"No" - Jose Saramago's subversive creativity from The History of the Siege of Lisbon to The Stone Raft: voyages into the idea of national identity

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dc.contributor.author Mihai, Corina M.
dc.date.accessioned 2009-02-19T10:58:44Z
dc.date.available 2009-02-19T10:58:44Z
dc.date.issued 2009-02-19T10:58:44Z
dc.identifier.uri http://hdl.handle.net/10539/6226
dc.description.abstract Abstract This study outlines a reading of Saramago’s novels as tracing a reflective itinerary into history, questioning the modalities informing a contemporary consciousness, thus acknowledging and re–configuring the past. Through an interpretation of these narratives as ‘voyages into the idea of identity’ it is shown that they reveal a symmetrical pattern tracing the Portuguese national saga from its foundation myth in The History of the Siege of Lisbon to contemporary images of identity in The Stone Raft. In light of this, the analysis examines the subversive narrative strategies employed with regard to the interrogation of canonized historical facts that led to the construction of Portuguese cultural memory and identity. Although the discussion is particularly located within Portuguese texts, the issues raised are relevant within the broader context of Western civilization. It is argued that, within his fictional discourse, Saramago aims at a reformulation of the notion of identity, highlighting the importance of preserving and actively affirming one’s individuality. Drawing on the postmodern perspective of pluralism in the reconstruction of the past, this analysis explores the relationship between history, fiction, memory and identity as reflected in the narratives under discussion. The focus will be on the textual nature of historiography as well as on the relative character of memory, aspects suggesting the irretrievable nature of the past and the necessity of using various acts of supplementation, construction and invention when representing it. Furthermore, the dialogue between Saramago’s fictional canvass and the theoretical framework, drawing on the thinking of critics such as Hayden White, David Lowenthal, Tzvetan Todorov, Linda Hutcheon, is intended to situate Saramago’s stance viz–à-viz the truthfulness of historiography within the contemporary preoccupation with the representation and construction of the past with an eye to reflecting present needs. en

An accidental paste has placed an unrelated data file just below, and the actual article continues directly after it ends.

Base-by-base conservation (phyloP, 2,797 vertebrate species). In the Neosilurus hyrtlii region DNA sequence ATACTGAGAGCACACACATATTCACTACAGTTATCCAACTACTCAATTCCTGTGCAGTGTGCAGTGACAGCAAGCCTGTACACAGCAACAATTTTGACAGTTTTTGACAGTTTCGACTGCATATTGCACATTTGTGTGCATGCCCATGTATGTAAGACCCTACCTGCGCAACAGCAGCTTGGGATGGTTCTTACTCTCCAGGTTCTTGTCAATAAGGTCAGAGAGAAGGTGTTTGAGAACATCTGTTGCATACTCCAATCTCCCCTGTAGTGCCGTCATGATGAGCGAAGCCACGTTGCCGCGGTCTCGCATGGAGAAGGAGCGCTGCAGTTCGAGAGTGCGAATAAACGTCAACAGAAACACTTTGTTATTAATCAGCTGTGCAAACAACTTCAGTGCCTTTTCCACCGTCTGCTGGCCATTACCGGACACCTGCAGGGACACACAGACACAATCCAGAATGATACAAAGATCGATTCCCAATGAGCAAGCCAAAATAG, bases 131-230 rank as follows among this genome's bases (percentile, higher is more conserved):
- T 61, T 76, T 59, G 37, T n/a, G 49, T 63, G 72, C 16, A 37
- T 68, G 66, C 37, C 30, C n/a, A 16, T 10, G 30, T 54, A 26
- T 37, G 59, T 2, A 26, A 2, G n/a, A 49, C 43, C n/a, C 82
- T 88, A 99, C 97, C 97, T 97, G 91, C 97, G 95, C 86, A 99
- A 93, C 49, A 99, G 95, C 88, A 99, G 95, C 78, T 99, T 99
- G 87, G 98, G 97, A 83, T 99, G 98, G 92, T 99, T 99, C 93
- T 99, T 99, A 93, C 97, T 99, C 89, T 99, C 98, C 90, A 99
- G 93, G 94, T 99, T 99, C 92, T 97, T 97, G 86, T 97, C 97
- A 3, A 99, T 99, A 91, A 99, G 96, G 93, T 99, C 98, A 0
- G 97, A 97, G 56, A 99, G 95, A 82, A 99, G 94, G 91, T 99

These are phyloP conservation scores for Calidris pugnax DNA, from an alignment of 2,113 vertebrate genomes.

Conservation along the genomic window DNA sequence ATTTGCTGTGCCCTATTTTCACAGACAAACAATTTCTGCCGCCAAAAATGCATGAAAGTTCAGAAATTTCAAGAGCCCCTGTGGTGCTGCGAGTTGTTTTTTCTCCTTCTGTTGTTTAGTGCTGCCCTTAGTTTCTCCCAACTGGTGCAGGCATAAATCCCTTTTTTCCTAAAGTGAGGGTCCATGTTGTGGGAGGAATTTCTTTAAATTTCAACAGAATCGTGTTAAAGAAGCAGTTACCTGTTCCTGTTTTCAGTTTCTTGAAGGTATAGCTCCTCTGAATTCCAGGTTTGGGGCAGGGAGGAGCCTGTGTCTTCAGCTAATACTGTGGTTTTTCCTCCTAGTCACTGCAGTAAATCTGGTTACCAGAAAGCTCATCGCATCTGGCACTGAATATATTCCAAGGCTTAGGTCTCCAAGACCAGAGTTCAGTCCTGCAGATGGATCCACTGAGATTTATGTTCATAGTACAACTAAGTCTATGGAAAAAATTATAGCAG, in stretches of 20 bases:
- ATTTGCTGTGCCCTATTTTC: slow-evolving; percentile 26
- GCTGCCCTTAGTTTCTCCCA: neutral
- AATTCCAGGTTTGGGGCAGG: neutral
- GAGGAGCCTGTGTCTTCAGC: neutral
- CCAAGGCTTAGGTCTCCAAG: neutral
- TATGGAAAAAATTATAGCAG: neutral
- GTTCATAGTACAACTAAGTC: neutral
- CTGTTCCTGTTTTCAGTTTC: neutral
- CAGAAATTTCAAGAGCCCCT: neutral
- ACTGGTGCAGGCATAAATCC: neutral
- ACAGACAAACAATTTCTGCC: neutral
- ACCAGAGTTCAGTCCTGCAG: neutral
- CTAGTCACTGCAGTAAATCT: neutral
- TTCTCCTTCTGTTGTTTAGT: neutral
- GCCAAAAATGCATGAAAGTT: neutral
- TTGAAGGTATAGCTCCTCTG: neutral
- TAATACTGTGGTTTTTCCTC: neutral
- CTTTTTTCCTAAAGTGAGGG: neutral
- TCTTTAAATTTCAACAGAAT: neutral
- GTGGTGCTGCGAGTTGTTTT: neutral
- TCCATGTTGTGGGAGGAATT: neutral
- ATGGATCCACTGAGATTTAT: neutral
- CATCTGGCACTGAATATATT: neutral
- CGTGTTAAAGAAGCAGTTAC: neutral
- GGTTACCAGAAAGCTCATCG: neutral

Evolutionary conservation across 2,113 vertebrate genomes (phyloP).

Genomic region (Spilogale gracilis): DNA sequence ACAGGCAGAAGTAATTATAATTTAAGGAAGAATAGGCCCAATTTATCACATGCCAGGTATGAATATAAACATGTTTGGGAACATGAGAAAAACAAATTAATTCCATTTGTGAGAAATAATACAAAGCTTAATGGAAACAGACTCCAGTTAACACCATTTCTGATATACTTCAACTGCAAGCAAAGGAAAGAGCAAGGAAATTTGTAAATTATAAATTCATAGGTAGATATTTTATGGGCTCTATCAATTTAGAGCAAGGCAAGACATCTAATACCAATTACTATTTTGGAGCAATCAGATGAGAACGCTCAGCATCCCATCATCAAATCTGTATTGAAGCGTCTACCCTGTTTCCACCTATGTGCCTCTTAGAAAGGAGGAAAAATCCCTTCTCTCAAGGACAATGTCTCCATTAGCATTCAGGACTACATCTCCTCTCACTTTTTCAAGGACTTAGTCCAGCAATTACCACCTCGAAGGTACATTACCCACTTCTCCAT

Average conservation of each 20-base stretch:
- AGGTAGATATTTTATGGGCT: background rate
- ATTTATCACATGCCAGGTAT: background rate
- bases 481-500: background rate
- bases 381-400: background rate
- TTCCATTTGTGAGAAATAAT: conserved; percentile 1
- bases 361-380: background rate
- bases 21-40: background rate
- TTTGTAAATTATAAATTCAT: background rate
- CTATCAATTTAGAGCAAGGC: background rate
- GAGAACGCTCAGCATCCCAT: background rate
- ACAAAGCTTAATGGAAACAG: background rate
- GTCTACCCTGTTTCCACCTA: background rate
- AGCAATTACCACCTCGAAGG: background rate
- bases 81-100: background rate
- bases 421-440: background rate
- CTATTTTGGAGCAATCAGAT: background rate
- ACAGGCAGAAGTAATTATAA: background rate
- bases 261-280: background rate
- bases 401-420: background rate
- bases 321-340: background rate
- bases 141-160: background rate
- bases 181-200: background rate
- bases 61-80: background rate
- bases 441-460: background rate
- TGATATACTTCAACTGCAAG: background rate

dc.language.iso en en
dc.subject Saramago en
dc.subject history en
dc.subject fiction en
dc.subject memory en
dc.subject identity en
dc.subject anarchic movement en
dc.subject subversive strategies en
dc.subject utopia en
dc.subject dystopia en
dc.subject topos of the journey en
dc.title "No" - Jose Saramago's subversive creativity from The History of the Siege of Lisbon to The Stone Raft: voyages into the idea of national identity en
dc.type Thesis en


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